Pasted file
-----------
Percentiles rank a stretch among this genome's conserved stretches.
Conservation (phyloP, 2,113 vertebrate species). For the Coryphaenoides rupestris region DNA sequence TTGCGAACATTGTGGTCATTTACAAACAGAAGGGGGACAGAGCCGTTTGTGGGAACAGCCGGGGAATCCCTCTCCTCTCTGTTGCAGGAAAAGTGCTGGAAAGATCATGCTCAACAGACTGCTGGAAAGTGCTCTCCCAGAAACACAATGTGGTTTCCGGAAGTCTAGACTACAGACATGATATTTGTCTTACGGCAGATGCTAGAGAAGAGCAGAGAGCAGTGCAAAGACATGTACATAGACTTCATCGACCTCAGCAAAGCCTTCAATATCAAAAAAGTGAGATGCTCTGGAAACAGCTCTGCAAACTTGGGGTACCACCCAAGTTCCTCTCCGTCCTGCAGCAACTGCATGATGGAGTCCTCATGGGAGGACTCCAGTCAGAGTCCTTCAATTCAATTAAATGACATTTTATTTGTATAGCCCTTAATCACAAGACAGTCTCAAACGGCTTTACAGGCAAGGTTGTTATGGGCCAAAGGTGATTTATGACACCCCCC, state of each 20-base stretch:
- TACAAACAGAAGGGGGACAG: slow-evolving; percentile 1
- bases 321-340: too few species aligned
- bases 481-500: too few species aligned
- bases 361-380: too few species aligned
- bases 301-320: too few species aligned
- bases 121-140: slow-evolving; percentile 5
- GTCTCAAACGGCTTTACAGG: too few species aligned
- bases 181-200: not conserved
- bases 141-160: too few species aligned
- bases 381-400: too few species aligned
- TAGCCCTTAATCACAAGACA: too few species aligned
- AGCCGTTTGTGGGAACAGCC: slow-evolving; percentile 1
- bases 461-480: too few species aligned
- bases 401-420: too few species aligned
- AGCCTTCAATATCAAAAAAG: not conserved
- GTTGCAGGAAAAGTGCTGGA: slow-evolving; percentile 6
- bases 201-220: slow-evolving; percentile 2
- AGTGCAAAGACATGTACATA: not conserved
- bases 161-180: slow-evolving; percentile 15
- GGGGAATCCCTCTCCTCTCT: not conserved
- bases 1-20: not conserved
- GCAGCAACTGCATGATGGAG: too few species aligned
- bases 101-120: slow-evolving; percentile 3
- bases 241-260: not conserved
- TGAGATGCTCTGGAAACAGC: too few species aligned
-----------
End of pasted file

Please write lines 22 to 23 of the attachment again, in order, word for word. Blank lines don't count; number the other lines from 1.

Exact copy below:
- GGGGAATCCCTCTCCTCTCT: not conserved
- bases 1-20: not conserved